Many people in the United States, who have family members living in other countries, wonder if they can bring them to the U.S. The first thing to emphasize is that it is not true that, if an immigrant settles in the United States, he/she can obtain green cards (permanent residence) for his/her entire extended family, and so on. Those who can request a green card for their relatives are called “sponsors”. US citizens and permanent residents can act as a “sponsor”. The following table illustrates this information:
Immediate Relative: These visas are based on a direct family relationship with a U.S. citizen, such as a spouse, child, or parent. The number of immigrants in these categories is not limited to any fiscal year.
Family Preference: These visas are for specific more distant family relationships with a U.S. citizen and some specific relationships with a Lawful Permanent Resident (LPR). The number of immigrants in these categories is limited each fiscal year.
Immigrant Visa: It is a permanent visa that allows an alien to live and work permanently in the United States.
There are specific steps to take for a U.S. citizen or permanent resident to successfully complete an immigration petition for a relative. U.S. immigration laws provide a variety of ways for people to apply for permanent resident status, which is documented by means of a Green Card. A person may be eligible to apply for a Green Card through family, a job offer or employment, refugee or asylum status, or a number of other special provisions.
Step 1: Submit the petition
To begin the process, a citizen or permanent resident will need to mail an eligibility petition on USCIS Form I-130, along with supporting documents. The supporting documents are to prove that both the petitioner (citizen or resident) and the applicant (the future immigrant) meet the requirements of the law, among others, that their family relationship is real.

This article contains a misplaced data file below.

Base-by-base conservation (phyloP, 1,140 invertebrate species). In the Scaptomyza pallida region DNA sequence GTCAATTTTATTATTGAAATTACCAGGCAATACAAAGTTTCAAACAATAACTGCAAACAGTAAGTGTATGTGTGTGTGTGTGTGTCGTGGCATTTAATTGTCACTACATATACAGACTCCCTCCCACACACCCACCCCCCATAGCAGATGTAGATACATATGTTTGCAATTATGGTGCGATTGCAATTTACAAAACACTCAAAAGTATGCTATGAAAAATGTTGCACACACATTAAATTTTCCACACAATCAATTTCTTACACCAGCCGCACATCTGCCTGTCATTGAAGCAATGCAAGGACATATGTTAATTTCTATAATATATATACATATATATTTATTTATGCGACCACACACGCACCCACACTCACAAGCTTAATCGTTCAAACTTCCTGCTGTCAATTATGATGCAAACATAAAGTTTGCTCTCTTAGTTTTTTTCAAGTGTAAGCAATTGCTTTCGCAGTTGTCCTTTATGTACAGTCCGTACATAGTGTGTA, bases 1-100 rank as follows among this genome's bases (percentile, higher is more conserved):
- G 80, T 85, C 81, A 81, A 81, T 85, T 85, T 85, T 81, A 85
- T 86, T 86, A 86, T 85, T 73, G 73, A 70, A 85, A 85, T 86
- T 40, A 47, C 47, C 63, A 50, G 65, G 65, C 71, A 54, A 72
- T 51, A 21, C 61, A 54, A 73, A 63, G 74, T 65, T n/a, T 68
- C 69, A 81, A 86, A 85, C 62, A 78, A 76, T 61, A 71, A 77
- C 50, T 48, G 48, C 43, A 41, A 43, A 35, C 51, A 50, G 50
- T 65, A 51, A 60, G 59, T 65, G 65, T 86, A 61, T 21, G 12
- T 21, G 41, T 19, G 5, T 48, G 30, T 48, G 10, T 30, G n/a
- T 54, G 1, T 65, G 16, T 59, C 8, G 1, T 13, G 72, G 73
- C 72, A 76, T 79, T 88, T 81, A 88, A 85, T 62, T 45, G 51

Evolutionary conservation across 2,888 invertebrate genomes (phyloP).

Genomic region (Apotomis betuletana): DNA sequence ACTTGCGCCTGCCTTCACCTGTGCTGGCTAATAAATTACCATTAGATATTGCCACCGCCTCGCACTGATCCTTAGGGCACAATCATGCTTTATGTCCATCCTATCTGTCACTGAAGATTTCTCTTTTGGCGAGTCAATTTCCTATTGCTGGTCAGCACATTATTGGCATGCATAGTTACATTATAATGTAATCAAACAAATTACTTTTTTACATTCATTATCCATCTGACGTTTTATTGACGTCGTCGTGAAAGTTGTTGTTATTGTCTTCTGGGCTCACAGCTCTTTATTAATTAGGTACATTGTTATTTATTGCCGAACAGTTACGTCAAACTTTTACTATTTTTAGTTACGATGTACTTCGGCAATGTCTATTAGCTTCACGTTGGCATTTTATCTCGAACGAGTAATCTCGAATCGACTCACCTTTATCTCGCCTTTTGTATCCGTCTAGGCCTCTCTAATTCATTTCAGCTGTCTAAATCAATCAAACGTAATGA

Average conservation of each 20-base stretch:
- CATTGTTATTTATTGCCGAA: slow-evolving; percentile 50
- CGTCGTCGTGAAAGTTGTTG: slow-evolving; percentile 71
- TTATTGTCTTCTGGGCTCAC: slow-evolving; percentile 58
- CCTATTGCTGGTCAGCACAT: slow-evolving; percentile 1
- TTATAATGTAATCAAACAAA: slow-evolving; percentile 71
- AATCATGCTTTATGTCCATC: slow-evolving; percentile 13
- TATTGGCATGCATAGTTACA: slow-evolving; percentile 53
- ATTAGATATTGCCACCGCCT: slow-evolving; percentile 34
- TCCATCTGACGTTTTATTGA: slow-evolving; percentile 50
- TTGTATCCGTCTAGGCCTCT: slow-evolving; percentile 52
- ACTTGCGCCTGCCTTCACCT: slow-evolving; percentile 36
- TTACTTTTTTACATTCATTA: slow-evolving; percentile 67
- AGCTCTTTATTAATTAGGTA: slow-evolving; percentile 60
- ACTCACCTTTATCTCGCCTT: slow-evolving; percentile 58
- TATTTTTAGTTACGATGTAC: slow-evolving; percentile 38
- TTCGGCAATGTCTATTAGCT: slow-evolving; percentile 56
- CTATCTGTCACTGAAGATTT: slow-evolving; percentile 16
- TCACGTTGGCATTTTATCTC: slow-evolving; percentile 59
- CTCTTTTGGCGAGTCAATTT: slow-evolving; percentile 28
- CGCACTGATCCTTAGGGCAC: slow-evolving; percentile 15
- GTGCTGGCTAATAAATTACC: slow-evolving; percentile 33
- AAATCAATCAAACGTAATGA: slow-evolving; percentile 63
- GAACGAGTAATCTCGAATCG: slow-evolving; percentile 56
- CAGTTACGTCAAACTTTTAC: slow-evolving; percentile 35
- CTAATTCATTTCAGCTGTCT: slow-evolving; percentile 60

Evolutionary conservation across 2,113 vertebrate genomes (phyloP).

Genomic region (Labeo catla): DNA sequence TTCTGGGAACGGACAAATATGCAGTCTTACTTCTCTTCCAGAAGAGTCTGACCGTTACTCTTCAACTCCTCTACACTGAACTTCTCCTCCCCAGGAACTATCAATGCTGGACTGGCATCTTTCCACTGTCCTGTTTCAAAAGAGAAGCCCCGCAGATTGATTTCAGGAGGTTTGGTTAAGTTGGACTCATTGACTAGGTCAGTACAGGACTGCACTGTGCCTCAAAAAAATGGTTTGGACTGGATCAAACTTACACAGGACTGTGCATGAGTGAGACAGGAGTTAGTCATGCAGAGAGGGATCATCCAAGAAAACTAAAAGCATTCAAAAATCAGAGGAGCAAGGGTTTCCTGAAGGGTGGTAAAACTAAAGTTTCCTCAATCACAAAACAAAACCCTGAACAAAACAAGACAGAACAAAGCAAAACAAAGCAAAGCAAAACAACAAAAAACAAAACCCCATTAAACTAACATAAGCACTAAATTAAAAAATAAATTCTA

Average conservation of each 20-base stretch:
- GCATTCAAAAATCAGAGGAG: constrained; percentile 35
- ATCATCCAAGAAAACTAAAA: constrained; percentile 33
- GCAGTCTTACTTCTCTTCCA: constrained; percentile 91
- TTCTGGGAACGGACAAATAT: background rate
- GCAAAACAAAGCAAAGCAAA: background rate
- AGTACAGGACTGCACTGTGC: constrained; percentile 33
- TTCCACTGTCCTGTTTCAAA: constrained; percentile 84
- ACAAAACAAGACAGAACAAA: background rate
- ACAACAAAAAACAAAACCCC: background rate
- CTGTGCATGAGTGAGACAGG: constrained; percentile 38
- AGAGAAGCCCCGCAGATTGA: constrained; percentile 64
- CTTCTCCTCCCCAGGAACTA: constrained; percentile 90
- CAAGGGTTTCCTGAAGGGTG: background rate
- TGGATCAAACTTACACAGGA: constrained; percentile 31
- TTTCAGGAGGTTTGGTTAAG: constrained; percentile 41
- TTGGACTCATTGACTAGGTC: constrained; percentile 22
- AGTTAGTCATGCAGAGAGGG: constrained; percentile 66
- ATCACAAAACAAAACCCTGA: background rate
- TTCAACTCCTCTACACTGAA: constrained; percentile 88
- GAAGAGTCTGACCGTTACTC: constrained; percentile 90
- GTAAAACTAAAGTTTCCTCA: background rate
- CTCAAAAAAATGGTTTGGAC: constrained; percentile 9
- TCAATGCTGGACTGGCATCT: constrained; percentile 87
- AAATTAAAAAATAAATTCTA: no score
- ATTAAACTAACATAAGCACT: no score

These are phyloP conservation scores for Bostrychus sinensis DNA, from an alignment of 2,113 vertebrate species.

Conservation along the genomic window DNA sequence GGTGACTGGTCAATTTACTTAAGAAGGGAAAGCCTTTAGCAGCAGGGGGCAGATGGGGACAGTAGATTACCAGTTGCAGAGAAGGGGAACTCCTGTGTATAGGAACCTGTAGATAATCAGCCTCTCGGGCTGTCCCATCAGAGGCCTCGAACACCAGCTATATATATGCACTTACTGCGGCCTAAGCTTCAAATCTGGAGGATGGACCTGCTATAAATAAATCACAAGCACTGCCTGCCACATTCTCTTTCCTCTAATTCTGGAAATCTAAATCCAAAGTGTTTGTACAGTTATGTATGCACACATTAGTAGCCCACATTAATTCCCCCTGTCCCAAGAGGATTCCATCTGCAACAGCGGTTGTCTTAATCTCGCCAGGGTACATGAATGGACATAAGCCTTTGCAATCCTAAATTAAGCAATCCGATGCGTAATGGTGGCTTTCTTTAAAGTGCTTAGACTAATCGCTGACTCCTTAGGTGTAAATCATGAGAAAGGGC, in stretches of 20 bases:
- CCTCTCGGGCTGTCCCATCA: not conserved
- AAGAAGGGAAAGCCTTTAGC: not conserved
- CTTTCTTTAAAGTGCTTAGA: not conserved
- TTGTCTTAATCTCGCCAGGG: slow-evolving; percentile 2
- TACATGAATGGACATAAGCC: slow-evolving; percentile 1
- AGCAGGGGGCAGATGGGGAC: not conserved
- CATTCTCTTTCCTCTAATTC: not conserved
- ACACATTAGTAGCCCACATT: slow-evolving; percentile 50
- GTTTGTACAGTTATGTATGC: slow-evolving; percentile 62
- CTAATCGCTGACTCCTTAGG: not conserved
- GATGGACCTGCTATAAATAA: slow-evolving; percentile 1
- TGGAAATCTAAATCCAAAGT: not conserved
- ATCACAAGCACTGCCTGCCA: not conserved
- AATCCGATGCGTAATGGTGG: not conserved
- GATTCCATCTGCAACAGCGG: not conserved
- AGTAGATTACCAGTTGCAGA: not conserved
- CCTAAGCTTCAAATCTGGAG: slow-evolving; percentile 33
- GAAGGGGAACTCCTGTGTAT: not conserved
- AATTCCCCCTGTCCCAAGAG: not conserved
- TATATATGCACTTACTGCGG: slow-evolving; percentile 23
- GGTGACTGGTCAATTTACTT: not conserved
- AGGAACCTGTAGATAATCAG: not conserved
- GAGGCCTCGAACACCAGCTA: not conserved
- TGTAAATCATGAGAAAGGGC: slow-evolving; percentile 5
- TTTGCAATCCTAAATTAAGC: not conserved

Step 2: USCIS makes a decision
Once USCIS receives the petition, an immigration officer is assigned to the case to consider whether to approve or deny the application. If the process is approved, the next step depends on whether the applicant wants to complete his process within the United States whether the applicant must complete the process outside the U.S.
If a person must leave the United States to complete the process, once the I-130 petition is approved, the case file will be sent to the National Visa Center for further processing. If the petition is denied, the petitioner may file a new petition after determining what changes need to be made to promote approval.
Step 3a: Apply for residency within the US.
Certain individuals who are physically present in the United States and have entered the United States legally, with a visa, can use the adjustment of status process to apply for residency without leaving. An application for adjustment of status generally includes a packet of forms and supporting documents that include:
- I-485, Application to Register Permanent Residence or Adjust Status
- I-864, Affidavit of Support
- I-693, Medical Examination Report, and Immunization Record I-765, Application for Employment Authorization (optional)
- I-131, Application for a travel document (optional)
Step 3b: Relatives in preference categories awaiting visa availability.
This step is only carried out if the applicant is in a Family Preference group. In this case, if the applicant is not an immediate family member, the immigrant joins a waiting list and will generally wait at least a year before learning if a visa is available.
Step 4: The immigrant applies for a Visa or Green Card
If the applicant’s petition has been approved and a visa is available, the applicant must submit an application for permanent residence. This is usually done by applying for an immigrant visa at a US consulate, using Form DS-260. This process is known as consular processing. The applicant must complete various forms, provide documents and take a medical examination.
Do I need a Fiancé or K-1 visa?
Unless there are compelling reasons to apply for a fiancé visa, which should be discussed with an attorney, a fiancé visa can be expensive and generate unnecessary expenses. It is preferable to get married and then start the residency immigration process.
Where should I get married?
Unless a couple has been married for several years outside the United States, the best strategy is to marry in the United States and submit all documents within the country.